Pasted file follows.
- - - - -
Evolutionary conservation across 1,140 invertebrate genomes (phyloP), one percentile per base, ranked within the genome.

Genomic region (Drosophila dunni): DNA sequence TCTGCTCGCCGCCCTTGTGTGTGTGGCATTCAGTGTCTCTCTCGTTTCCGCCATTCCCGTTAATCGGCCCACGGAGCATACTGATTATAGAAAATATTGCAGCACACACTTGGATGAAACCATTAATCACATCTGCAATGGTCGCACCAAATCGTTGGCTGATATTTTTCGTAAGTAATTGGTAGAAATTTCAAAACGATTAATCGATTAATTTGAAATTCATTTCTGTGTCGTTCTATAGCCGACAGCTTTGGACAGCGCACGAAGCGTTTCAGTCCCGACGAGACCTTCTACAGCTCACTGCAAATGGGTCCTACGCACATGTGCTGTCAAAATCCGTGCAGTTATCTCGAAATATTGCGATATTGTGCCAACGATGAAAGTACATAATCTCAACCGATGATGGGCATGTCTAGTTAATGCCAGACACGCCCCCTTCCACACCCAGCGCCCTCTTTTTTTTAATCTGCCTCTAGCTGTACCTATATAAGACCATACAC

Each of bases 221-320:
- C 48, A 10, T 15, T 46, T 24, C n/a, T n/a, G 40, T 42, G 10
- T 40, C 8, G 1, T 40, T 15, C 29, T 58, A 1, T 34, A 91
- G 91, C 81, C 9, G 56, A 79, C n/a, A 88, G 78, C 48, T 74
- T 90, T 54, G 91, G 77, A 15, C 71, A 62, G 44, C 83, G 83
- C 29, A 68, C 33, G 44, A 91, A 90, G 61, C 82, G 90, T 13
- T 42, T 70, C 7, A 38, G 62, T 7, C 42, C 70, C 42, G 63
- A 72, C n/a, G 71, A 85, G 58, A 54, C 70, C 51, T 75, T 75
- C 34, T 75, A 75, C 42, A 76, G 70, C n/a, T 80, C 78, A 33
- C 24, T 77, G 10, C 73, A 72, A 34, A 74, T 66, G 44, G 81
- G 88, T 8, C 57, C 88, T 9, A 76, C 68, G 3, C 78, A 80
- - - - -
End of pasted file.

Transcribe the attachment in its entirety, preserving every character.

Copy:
Evolutionary conservation across 1,140 invertebrate genomes (phyloP), one percentile per base, ranked within the genome.

Genomic region (Drosophila dunni): DNA sequence TCTGCTCGCCGCCCTTGTGTGTGTGGCATTCAGTGTCTCTCTCGTTTCCGCCATTCCCGTTAATCGGCCCACGGAGCATACTGATTATAGAAAATATTGCAGCACACACTTGGATGAAACCATTAATCACATCTGCAATGGTCGCACCAAATCGTTGGCTGATATTTTTCGTAAGTAATTGGTAGAAATTTCAAAACGATTAATCGATTAATTTGAAATTCATTTCTGTGTCGTTCTATAGCCGACAGCTTTGGACAGCGCACGAAGCGTTTCAGTCCCGACGAGACCTTCTACAGCTCACTGCAAATGGGTCCTACGCACATGTGCTGTCAAAATCCGTGCAGTTATCTCGAAATATTGCGATATTGTGCCAACGATGAAAGTACATAATCTCAACCGATGATGGGCATGTCTAGTTAATGCCAGACACGCCCCCTTCCACACCCAGCGCCCTCTTTTTTTTAATCTGCCTCTAGCTGTACCTATATAAGACCATACAC

Each of bases 221-320:
- C 48, A 10, T 15, T 46, T 24, C n/a, T n/a, G 40, T 42, G 10
- T 40, C 8, G 1, T 40, T 15, C 29, T 58, A 1, T 34, A 91
- G 91, C 81, C 9, G 56, A 79, C n/a, A 88, G 78, C 48, T 74
- T 90, T 54, G 91, G 77, A 15, C 71, A 62, G 44, C 83, G 83
- C 29, A 68, C 33, G 44, A 91, A 90, G 61, C 82, G 90, T 13
- T 42, T 70, C 7, A 38, G 62, T 7, C 42, C 70, C 42, G 63
- A 72, C n/a, G 71, A 85, G 58, A 54, C 70, C 51, T 75, T 75
- C 34, T 75, A 75, C 42, A 76, G 70, C n/a, T 80, C 78, A 33
- C 24, T 77, G 10, C 73, A 72, A 34, A 74, T 66, G 44, G 81
- G 88, T 8, C 57, C 88, T 9, A 76, C 68, G 3, C 78, A 80